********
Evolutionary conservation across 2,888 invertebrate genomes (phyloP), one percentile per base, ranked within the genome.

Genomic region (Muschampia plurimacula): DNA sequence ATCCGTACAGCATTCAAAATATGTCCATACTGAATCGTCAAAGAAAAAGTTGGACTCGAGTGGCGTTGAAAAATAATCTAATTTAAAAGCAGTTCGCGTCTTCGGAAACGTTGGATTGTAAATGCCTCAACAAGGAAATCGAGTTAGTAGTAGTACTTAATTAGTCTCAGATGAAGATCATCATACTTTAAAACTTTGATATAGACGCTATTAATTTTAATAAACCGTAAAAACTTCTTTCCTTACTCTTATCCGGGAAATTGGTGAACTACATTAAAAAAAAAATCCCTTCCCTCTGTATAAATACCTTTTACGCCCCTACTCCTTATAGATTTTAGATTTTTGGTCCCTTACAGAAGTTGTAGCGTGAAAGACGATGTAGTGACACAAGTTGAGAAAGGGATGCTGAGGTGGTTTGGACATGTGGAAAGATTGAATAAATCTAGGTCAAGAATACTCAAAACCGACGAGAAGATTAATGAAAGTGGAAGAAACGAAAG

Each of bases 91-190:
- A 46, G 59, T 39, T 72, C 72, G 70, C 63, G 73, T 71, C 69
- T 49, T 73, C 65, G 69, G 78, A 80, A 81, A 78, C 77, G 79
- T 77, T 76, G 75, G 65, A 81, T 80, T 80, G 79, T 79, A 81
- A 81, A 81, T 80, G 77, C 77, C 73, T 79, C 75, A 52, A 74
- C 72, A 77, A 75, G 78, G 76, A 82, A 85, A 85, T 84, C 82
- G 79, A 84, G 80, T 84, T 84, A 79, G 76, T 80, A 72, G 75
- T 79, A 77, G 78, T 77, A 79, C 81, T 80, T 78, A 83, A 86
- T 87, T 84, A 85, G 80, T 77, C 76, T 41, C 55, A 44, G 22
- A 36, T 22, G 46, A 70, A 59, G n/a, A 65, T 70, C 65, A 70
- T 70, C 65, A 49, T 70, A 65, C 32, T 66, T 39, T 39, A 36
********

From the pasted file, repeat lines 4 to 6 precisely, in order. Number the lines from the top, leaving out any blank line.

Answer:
- A 46, G 59, T 39, T 72, C 72, G 70, C 63, G 73, T 71, C 69
- T 49, T 73, C 65, G 69, G 78, A 80, A 81, A 78, C 77, G 79
- T 77, T 76, G 75, G 65, A 81, T 80, T 80, G 79, T 79, A 81